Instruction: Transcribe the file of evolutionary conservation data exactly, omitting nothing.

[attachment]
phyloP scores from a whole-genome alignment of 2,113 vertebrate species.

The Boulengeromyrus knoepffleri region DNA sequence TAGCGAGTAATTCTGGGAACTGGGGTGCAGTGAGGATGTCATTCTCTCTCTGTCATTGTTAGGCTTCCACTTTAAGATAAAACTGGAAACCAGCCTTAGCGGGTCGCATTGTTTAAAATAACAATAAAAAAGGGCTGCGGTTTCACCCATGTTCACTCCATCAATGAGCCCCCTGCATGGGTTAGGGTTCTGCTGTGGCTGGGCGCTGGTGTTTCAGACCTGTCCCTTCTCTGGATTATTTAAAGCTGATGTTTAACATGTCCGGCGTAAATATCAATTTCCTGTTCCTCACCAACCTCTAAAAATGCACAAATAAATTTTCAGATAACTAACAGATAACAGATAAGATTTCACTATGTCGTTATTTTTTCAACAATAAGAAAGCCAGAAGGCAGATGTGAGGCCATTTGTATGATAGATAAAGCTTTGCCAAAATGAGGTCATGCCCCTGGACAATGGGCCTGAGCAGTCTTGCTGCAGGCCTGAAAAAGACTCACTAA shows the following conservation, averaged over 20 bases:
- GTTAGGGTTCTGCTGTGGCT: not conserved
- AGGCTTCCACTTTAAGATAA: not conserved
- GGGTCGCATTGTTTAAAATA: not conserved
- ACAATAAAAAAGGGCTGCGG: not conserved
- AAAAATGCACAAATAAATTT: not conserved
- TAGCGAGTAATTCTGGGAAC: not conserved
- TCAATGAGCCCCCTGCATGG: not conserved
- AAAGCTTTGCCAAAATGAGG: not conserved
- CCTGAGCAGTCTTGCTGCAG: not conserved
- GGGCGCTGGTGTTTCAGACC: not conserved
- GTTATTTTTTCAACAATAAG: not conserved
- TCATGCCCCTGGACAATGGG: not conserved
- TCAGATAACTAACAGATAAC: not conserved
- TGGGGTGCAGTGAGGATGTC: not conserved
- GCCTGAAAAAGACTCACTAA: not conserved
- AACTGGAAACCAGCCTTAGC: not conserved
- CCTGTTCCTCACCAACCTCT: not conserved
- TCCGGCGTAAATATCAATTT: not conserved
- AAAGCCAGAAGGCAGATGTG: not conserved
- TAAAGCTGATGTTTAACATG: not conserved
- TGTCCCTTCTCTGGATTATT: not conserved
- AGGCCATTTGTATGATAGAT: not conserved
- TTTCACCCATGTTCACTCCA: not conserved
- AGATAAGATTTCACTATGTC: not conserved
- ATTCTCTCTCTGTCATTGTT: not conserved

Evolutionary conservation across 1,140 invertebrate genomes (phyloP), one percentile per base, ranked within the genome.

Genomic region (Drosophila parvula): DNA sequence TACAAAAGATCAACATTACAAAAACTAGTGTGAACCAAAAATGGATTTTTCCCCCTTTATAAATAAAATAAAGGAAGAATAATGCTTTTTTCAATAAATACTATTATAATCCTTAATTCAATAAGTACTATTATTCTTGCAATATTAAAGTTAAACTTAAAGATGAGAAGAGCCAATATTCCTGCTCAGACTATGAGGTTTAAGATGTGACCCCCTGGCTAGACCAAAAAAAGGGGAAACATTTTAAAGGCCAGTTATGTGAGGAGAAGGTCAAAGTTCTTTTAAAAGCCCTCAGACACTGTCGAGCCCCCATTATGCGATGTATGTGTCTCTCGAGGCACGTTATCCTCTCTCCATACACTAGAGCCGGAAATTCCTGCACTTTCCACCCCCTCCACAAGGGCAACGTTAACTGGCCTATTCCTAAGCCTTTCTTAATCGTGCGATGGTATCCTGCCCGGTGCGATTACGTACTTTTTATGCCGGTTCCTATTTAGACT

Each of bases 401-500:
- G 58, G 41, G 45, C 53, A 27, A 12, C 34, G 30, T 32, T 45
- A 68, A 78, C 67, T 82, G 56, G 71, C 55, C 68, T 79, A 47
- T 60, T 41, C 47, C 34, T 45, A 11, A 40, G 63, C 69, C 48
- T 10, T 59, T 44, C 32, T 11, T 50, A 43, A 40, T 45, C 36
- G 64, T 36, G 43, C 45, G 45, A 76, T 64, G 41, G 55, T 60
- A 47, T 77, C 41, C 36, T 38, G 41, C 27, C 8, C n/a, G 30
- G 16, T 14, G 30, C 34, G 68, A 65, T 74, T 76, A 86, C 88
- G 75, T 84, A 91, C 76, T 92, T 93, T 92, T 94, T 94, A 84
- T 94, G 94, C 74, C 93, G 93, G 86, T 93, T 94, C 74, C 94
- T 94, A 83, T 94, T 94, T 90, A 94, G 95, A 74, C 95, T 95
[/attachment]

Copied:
phyloP scores from a whole-genome alignment of 2,113 vertebrate species.

The Boulengeromyrus knoepffleri region DNA sequence TAGCGAGTAATTCTGGGAACTGGGGTGCAGTGAGGATGTCATTCTCTCTCTGTCATTGTTAGGCTTCCACTTTAAGATAAAACTGGAAACCAGCCTTAGCGGGTCGCATTGTTTAAAATAACAATAAAAAAGGGCTGCGGTTTCACCCATGTTCACTCCATCAATGAGCCCCCTGCATGGGTTAGGGTTCTGCTGTGGCTGGGCGCTGGTGTTTCAGACCTGTCCCTTCTCTGGATTATTTAAAGCTGATGTTTAACATGTCCGGCGTAAATATCAATTTCCTGTTCCTCACCAACCTCTAAAAATGCACAAATAAATTTTCAGATAACTAACAGATAACAGATAAGATTTCACTATGTCGTTATTTTTTCAACAATAAGAAAGCCAGAAGGCAGATGTGAGGCCATTTGTATGATAGATAAAGCTTTGCCAAAATGAGGTCATGCCCCTGGACAATGGGCCTGAGCAGTCTTGCTGCAGGCCTGAAAAAGACTCACTAA shows the following conservation, averaged over 20 bases:
- GTTAGGGTTCTGCTGTGGCT: not conserved
- AGGCTTCCACTTTAAGATAA: not conserved
- GGGTCGCATTGTTTAAAATA: not conserved
- ACAATAAAAAAGGGCTGCGG: not conserved
- AAAAATGCACAAATAAATTT: not conserved
- TAGCGAGTAATTCTGGGAAC: not conserved
- TCAATGAGCCCCCTGCATGG: not conserved
- AAAGCTTTGCCAAAATGAGG: not conserved
- CCTGAGCAGTCTTGCTGCAG: not conserved
- GGGCGCTGGTGTTTCAGACC: not conserved
- GTTATTTTTTCAACAATAAG: not conserved
- TCATGCCCCTGGACAATGGG: not conserved
- TCAGATAACTAACAGATAAC: not conserved
- TGGGGTGCAGTGAGGATGTC: not conserved
- GCCTGAAAAAGACTCACTAA: not conserved
- AACTGGAAACCAGCCTTAGC: not conserved
- CCTGTTCCTCACCAACCTCT: not conserved
- TCCGGCGTAAATATCAATTT: not conserved
- AAAGCCAGAAGGCAGATGTG: not conserved
- TAAAGCTGATGTTTAACATG: not conserved
- TGTCCCTTCTCTGGATTATT: not conserved
- AGGCCATTTGTATGATAGAT: not conserved
- TTTCACCCATGTTCACTCCA: not conserved
- AGATAAGATTTCACTATGTC: not conserved
- ATTCTCTCTCTGTCATTGTT: not conserved

Evolutionary conservation across 1,140 invertebrate genomes (phyloP), one percentile per base, ranked within the genome.

Genomic region (Drosophila parvula): DNA sequence TACAAAAGATCAACATTACAAAAACTAGTGTGAACCAAAAATGGATTTTTCCCCCTTTATAAATAAAATAAAGGAAGAATAATGCTTTTTTCAATAAATACTATTATAATCCTTAATTCAATAAGTACTATTATTCTTGCAATATTAAAGTTAAACTTAAAGATGAGAAGAGCCAATATTCCTGCTCAGACTATGAGGTTTAAGATGTGACCCCCTGGCTAGACCAAAAAAAGGGGAAACATTTTAAAGGCCAGTTATGTGAGGAGAAGGTCAAAGTTCTTTTAAAAGCCCTCAGACACTGTCGAGCCCCCATTATGCGATGTATGTGTCTCTCGAGGCACGTTATCCTCTCTCCATACACTAGAGCCGGAAATTCCTGCACTTTCCACCCCCTCCACAAGGGCAACGTTAACTGGCCTATTCCTAAGCCTTTCTTAATCGTGCGATGGTATCCTGCCCGGTGCGATTACGTACTTTTTATGCCGGTTCCTATTTAGACT

Each of bases 401-500:
- G 58, G 41, G 45, C 53, A 27, A 12, C 34, G 30, T 32, T 45
- A 68, A 78, C 67, T 82, G 56, G 71, C 55, C 68, T 79, A 47
- T 60, T 41, C 47, C 34, T 45, A 11, A 40, G 63, C 69, C 48
- T 10, T 59, T 44, C 32, T 11, T 50, A 43, A 40, T 45, C 36
- G 64, T 36, G 43, C 45, G 45, A 76, T 64, G 41, G 55, T 60
- A 47, T 77, C 41, C 36, T 38, G 41, C 27, C 8, C n/a, G 30
- G 16, T 14, G 30, C 34, G 68, A 65, T 74, T 76, A 86, C 88
- G 75, T 84, A 91, C 76, T 92, T 93, T 92, T 94, T 94, A 84
- T 94, G 94, C 74, C 93, G 93, G 86, T 93, T 94, C 74, C 94
- T 94, A 83, T 94, T 94, T 90, A 94, G 95, A 74, C 95, T 95